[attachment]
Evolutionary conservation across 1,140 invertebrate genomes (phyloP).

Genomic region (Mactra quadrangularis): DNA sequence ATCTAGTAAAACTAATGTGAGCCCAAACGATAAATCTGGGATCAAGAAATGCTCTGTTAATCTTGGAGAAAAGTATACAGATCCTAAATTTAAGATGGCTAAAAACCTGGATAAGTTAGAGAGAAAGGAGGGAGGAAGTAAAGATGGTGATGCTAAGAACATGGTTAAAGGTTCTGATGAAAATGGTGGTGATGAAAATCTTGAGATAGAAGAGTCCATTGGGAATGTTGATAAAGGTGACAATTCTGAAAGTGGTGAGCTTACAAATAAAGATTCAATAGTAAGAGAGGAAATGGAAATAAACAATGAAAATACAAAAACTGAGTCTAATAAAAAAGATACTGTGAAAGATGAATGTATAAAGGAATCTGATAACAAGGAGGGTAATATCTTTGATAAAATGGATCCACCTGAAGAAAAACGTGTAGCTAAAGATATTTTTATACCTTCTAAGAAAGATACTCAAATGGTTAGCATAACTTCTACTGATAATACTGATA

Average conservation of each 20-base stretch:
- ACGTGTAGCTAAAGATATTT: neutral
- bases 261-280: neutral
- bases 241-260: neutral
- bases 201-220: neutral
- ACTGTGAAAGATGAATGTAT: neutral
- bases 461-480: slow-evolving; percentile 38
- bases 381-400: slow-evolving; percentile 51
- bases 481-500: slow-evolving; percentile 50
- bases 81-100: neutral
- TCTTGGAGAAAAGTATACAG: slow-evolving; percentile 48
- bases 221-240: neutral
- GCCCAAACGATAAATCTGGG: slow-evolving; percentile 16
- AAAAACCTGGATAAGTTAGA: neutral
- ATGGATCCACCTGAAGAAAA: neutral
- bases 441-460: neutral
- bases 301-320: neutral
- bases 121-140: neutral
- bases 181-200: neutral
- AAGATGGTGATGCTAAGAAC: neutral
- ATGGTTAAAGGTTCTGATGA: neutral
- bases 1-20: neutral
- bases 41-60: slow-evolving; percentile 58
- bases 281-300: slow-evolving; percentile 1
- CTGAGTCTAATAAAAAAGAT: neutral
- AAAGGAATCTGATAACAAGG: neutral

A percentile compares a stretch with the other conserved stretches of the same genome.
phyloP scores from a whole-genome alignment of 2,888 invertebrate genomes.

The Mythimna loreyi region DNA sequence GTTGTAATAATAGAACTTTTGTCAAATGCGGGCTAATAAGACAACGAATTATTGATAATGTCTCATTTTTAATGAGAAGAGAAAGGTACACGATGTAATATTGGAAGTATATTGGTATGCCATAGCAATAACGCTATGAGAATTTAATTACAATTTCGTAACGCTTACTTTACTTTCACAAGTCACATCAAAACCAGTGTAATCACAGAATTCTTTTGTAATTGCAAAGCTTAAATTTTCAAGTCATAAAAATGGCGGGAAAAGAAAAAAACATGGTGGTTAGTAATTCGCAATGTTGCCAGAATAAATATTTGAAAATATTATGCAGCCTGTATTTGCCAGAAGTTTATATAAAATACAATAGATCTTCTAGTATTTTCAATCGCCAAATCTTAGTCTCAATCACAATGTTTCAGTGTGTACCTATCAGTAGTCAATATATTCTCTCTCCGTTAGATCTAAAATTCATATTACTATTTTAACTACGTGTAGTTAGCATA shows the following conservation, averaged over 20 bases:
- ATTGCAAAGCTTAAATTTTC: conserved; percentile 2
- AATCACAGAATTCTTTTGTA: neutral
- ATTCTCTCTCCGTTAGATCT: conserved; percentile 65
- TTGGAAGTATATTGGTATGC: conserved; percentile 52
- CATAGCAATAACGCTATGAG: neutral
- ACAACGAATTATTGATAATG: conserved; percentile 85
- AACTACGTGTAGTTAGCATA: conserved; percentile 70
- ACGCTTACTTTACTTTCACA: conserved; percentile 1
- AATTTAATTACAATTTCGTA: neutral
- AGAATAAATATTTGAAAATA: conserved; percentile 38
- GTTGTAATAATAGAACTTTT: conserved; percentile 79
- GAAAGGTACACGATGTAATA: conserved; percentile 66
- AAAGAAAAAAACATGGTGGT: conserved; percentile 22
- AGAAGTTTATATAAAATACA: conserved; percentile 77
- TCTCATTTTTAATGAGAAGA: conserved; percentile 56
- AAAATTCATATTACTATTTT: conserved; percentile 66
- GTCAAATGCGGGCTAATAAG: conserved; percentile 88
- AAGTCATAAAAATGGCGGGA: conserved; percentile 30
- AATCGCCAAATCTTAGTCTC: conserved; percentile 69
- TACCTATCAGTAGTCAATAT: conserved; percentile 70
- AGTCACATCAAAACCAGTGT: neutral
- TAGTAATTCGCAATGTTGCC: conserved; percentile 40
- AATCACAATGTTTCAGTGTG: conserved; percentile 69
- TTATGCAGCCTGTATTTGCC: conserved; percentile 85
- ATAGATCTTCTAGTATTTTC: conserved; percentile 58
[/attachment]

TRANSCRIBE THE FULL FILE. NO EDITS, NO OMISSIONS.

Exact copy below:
Evolutionary conservation across 1,140 invertebrate genomes (phyloP).

Genomic region (Mactra quadrangularis): DNA sequence ATCTAGTAAAACTAATGTGAGCCCAAACGATAAATCTGGGATCAAGAAATGCTCTGTTAATCTTGGAGAAAAGTATACAGATCCTAAATTTAAGATGGCTAAAAACCTGGATAAGTTAGAGAGAAAGGAGGGAGGAAGTAAAGATGGTGATGCTAAGAACATGGTTAAAGGTTCTGATGAAAATGGTGGTGATGAAAATCTTGAGATAGAAGAGTCCATTGGGAATGTTGATAAAGGTGACAATTCTGAAAGTGGTGAGCTTACAAATAAAGATTCAATAGTAAGAGAGGAAATGGAAATAAACAATGAAAATACAAAAACTGAGTCTAATAAAAAAGATACTGTGAAAGATGAATGTATAAAGGAATCTGATAACAAGGAGGGTAATATCTTTGATAAAATGGATCCACCTGAAGAAAAACGTGTAGCTAAAGATATTTTTATACCTTCTAAGAAAGATACTCAAATGGTTAGCATAACTTCTACTGATAATACTGATA

Average conservation of each 20-base stretch:
- ACGTGTAGCTAAAGATATTT: neutral
- bases 261-280: neutral
- bases 241-260: neutral
- bases 201-220: neutral
- ACTGTGAAAGATGAATGTAT: neutral
- bases 461-480: slow-evolving; percentile 38
- bases 381-400: slow-evolving; percentile 51
- bases 481-500: slow-evolving; percentile 50
- bases 81-100: neutral
- TCTTGGAGAAAAGTATACAG: slow-evolving; percentile 48
- bases 221-240: neutral
- GCCCAAACGATAAATCTGGG: slow-evolving; percentile 16
- AAAAACCTGGATAAGTTAGA: neutral
- ATGGATCCACCTGAAGAAAA: neutral
- bases 441-460: neutral
- bases 301-320: neutral
- bases 121-140: neutral
- bases 181-200: neutral
- AAGATGGTGATGCTAAGAAC: neutral
- ATGGTTAAAGGTTCTGATGA: neutral
- bases 1-20: neutral
- bases 41-60: slow-evolving; percentile 58
- bases 281-300: slow-evolving; percentile 1
- CTGAGTCTAATAAAAAAGAT: neutral
- AAAGGAATCTGATAACAAGG: neutral

A percentile compares a stretch with the other conserved stretches of the same genome.
phyloP scores from a whole-genome alignment of 2,888 invertebrate genomes.

The Mythimna loreyi region DNA sequence GTTGTAATAATAGAACTTTTGTCAAATGCGGGCTAATAAGACAACGAATTATTGATAATGTCTCATTTTTAATGAGAAGAGAAAGGTACACGATGTAATATTGGAAGTATATTGGTATGCCATAGCAATAACGCTATGAGAATTTAATTACAATTTCGTAACGCTTACTTTACTTTCACAAGTCACATCAAAACCAGTGTAATCACAGAATTCTTTTGTAATTGCAAAGCTTAAATTTTCAAGTCATAAAAATGGCGGGAAAAGAAAAAAACATGGTGGTTAGTAATTCGCAATGTTGCCAGAATAAATATTTGAAAATATTATGCAGCCTGTATTTGCCAGAAGTTTATATAAAATACAATAGATCTTCTAGTATTTTCAATCGCCAAATCTTAGTCTCAATCACAATGTTTCAGTGTGTACCTATCAGTAGTCAATATATTCTCTCTCCGTTAGATCTAAAATTCATATTACTATTTTAACTACGTGTAGTTAGCATA shows the following conservation, averaged over 20 bases:
- ATTGCAAAGCTTAAATTTTC: conserved; percentile 2
- AATCACAGAATTCTTTTGTA: neutral
- ATTCTCTCTCCGTTAGATCT: conserved; percentile 65
- TTGGAAGTATATTGGTATGC: conserved; percentile 52
- CATAGCAATAACGCTATGAG: neutral
- ACAACGAATTATTGATAATG: conserved; percentile 85
- AACTACGTGTAGTTAGCATA: conserved; percentile 70
- ACGCTTACTTTACTTTCACA: conserved; percentile 1
- AATTTAATTACAATTTCGTA: neutral
- AGAATAAATATTTGAAAATA: conserved; percentile 38
- GTTGTAATAATAGAACTTTT: conserved; percentile 79
- GAAAGGTACACGATGTAATA: conserved; percentile 66
- AAAGAAAAAAACATGGTGGT: conserved; percentile 22
- AGAAGTTTATATAAAATACA: conserved; percentile 77
- TCTCATTTTTAATGAGAAGA: conserved; percentile 56
- AAAATTCATATTACTATTTT: conserved; percentile 66
- GTCAAATGCGGGCTAATAAG: conserved; percentile 88
- AAGTCATAAAAATGGCGGGA: conserved; percentile 30
- AATCGCCAAATCTTAGTCTC: conserved; percentile 69
- TACCTATCAGTAGTCAATAT: conserved; percentile 70
- AGTCACATCAAAACCAGTGT: neutral
- TAGTAATTCGCAATGTTGCC: conserved; percentile 40
- AATCACAATGTTTCAGTGTG: conserved; percentile 69
- TTATGCAGCCTGTATTTGCC: conserved; percentile 85
- ATAGATCTTCTAGTATTTTC: conserved; percentile 58